In last week’s blog post, I mentioned how a temp-to-perm strategy might be the best solution for some organizations’ staffing needs. Unfortunately, both staffing firms and their clients often overlook this option. Don’t make that mistake yourself! Showing your clients the potential ROI for outsourcing a portion of their hiring in a temp-to-perm model can be a powerful technique to help you win new business.
When I was in the staffing industry, I focused my efforts on high-volume temporary and temp-to-hire call-center staffing. Each time I entered a new market, I immediately targeted the clients who already believed in outsourcing. Although this method provided quick and easy wins, it also made me a commodity: as a regional firm competing against national firms, I would rarely win a deal when price alone was the deciding factor.
To combat this disadvantage, I decided to focus on cracking the tougher nuts—the large call centers that felt they could staff their operations better and cheaper than we could. One key tactic I used to win their business was show them an ROI exercise that demonstrated the financial sense of outsourcing. I’ll work through an example here to show you how it’s done.
The first step is to make sure your clients understand the fully loaded cost of an employee (which often adds 30-40% to the base salary!). Jo Landers has a handy online calculator to help you get started. For this example, let’s use an employee pay rate of $10.00/hr and the following assumptions:
FICA 7.65% up to wage limit of $110,100 (2012)
FUTA 0.60% up to wage limit of $7,000 (2012)
State UI 3.00% up to wage limit of $14,000 (2012)
Workers comp 1.00% up to wage limit of $20,800 (2012)
Recruiting, hiring, 6.90%
Severance pay 0.10%
Vacation (5 days/yr) 1.92%
Paid holidays (7 days/yr) 2.69%
Sick pay (2 days/yr) 0.77%
Paid break (2.5 hrs/wk) 5.91%
Health benefits 5.77%
With these assumptions, the fully loaded hourly cost of the employee is $13.63/hr. If your bill rate on a $10.00/hr employee is $15.00/hr, the gap between the client’s cost and your rate is only $1.37/hr.
But we still haven’t factored in the hidden financial benefits of outsourcing. If a company outsources some of its high-volume positions with a 90-day temp-to-perm arrangement, it has an opportunity to achieve the following goals and realize an ROI in two years or less:
Increase Employee Retention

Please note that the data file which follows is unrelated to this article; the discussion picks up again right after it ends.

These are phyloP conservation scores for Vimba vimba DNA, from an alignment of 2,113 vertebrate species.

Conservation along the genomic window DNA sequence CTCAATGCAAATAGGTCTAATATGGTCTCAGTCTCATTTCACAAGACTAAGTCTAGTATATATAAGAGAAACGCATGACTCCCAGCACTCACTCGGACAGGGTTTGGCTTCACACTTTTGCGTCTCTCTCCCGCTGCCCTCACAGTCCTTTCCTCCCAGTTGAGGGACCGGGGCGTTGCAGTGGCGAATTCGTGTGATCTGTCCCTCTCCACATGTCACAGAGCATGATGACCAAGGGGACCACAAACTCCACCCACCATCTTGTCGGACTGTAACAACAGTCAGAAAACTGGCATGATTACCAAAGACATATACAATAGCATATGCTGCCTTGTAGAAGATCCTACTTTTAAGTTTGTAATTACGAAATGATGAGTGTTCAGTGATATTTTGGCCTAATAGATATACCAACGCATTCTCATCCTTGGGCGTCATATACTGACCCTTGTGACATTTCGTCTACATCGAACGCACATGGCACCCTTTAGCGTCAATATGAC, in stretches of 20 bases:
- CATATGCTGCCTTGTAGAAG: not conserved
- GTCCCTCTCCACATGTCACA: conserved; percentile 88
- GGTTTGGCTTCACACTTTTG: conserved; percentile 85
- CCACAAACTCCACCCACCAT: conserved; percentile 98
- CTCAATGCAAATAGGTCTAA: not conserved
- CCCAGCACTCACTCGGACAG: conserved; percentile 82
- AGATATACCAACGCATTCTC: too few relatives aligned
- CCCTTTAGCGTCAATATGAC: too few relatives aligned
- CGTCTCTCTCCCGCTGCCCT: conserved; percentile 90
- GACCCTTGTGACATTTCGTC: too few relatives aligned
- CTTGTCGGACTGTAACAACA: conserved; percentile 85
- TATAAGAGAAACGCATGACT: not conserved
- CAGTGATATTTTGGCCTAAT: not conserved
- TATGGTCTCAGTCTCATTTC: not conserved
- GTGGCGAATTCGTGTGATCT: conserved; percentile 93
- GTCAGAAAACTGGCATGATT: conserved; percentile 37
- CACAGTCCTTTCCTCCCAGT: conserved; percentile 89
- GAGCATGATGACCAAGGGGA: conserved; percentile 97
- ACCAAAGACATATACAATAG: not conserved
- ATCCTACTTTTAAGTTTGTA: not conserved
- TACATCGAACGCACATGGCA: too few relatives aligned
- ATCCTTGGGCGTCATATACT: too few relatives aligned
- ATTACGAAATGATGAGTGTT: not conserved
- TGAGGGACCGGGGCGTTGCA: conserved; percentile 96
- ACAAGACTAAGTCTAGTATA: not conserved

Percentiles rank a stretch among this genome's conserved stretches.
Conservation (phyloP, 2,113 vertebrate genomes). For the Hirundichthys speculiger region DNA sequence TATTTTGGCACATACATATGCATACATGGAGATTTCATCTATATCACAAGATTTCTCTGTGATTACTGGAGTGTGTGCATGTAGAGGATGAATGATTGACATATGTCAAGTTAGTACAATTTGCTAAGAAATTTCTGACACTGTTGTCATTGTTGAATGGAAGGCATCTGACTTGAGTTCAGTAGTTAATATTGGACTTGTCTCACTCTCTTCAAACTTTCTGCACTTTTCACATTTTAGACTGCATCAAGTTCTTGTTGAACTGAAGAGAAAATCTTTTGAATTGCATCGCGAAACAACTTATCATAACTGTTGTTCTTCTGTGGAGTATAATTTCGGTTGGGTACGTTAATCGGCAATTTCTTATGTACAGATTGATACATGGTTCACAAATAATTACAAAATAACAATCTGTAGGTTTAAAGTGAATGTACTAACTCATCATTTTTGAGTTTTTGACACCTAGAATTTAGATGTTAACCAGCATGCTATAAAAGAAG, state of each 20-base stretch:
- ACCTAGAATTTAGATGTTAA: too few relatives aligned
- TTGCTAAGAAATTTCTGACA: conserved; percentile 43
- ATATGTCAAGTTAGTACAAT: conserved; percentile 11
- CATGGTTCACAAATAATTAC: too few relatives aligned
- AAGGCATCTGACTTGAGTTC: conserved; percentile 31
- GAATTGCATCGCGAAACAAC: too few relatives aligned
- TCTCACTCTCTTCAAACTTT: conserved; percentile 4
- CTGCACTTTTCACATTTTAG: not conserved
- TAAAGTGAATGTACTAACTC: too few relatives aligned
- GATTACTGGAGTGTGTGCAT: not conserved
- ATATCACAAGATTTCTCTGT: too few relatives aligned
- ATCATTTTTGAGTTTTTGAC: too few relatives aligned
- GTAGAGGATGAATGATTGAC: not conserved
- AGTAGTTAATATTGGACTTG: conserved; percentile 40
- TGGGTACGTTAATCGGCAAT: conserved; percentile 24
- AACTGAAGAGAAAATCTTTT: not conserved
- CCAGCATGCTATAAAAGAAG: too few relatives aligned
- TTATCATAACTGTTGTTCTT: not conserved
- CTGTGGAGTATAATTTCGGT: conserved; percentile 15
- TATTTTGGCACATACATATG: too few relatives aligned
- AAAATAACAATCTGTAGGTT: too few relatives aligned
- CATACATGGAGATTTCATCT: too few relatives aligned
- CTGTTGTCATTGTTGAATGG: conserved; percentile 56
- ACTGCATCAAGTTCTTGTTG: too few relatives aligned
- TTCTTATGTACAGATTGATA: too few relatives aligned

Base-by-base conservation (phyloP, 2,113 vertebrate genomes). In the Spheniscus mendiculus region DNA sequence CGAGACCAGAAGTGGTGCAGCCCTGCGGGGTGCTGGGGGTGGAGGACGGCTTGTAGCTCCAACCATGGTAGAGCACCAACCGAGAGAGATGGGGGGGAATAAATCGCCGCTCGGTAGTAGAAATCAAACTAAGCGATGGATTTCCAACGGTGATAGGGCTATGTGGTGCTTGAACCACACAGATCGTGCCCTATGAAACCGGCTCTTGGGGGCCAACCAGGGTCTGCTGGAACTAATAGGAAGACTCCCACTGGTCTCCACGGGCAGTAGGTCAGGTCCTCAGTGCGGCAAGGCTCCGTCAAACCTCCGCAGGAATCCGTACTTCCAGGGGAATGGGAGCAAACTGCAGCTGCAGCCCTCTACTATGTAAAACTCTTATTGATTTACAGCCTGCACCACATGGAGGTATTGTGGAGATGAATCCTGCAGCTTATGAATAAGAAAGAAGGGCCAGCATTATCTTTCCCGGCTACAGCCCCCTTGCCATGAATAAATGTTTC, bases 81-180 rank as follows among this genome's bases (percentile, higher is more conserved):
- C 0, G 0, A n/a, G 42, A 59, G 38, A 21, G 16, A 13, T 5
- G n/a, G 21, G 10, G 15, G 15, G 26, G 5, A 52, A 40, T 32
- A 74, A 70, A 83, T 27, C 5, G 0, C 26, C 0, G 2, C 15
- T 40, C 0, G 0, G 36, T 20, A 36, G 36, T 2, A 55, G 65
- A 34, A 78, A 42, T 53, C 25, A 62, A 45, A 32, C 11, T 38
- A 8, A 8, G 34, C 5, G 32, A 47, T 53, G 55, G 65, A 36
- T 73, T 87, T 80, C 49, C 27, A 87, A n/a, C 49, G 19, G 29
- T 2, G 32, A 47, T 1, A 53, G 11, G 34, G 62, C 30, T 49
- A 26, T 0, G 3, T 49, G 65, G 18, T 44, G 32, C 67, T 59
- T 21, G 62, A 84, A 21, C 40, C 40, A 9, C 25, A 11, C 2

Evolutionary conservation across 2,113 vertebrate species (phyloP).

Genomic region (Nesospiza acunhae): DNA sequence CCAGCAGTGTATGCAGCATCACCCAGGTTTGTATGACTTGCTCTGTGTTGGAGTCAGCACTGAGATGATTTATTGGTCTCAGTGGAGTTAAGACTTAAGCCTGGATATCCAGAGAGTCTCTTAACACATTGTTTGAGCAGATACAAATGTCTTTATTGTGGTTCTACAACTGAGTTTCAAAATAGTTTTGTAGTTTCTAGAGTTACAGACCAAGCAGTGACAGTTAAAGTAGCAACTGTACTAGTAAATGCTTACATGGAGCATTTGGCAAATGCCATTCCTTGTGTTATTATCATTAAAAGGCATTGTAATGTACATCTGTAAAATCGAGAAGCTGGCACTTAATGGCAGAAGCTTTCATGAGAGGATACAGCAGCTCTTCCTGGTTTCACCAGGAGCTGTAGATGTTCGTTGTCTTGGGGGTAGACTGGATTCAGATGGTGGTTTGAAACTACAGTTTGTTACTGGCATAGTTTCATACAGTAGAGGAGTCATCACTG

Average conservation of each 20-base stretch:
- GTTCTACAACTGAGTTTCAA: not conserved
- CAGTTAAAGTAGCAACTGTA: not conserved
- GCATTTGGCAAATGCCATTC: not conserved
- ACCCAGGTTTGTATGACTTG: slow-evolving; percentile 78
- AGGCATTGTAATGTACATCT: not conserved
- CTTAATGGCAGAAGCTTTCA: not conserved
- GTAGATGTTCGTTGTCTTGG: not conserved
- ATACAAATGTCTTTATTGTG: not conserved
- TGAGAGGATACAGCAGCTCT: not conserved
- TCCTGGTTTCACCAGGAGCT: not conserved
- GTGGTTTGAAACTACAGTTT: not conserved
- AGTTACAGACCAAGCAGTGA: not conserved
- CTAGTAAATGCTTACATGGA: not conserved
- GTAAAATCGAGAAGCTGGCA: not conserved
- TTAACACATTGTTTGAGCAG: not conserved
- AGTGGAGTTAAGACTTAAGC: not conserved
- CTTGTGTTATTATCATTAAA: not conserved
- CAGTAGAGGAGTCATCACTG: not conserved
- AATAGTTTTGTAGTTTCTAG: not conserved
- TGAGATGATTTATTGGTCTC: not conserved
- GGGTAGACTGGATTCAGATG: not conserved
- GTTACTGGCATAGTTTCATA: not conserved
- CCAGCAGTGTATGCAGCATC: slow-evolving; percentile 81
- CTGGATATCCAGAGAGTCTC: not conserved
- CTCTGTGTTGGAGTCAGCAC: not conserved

Most employee turnover for unskilled positions occurs in the first 30 to 90 days after hire. For a temp-to-perm employee, day 1 on the company payroll will actually be day 91 with the company—which means he or she is already past the critical turnover point. The net result is improved employee retention. Calculate their cost of turnover and assume a 10% savings. J & D Consultants developed a calculator that seems to work pretty well. Click here to download the Excel version.
Improved Retention = Lower UI Rate
Most states calculate the employer’s UI tax as an experience rating. Improved employee retention yields a lower rate for the entire employee population. For the purposes of going through this ROI exercise with a client or prospect, assume a UI rate reduction of 0.5 to 1.0% over two years and apply this reduction to their company wide UI costs. (Laws vary from state to state, though, so be sure to review the relevant state’s numbers.)
Reduced Workers Comp Claims
The frequency of injury claims also determines how much a company pays for their workers comp premium. Work with your client to figure out the average number of incidents that occur during an employee’s first 90 days of employment for the positions you’re proposing to staff, then assume that your client will reduce its claims by that number. The experience rate is reviewed annually and adjusted as needed. Calculations vary from state to state, but in general a company starts out with a modifier rate of 1.0%. A reduction to 0.9% thus represents a 10% savings on the workers comp premiums.
Once you understand all of the numbers specific to your clients and prospects, you’ll be able to help them focus on the bigger picture (instead of your rate) and deliver a presentation that shows a two-year ROI based on the above assumptions.
When I was in the staffing industry, I used this exercise with several prospects, typically starting my conversations with the highest-ranking person in HR and eventually including the CFO. Each and every one of those prospects signed up as clients, and my company became the primary or master vendor for each of them.
Temporary staffing is not a commodity but an outsourced service essential to a company’s business strategy. Believe it or not, you’re adding value well beyond warm bodies. You’re helping the companies you serve improve their bottom line, employee retention, and quality of hire.
Digging into the details with your prospect to determine the ROI for using your services in a temp-to-hire model takes commitment from the client and some serious number crunching on your end. If you dedicate yourself to the process, you’ll open new doors—and win more and bigger deals.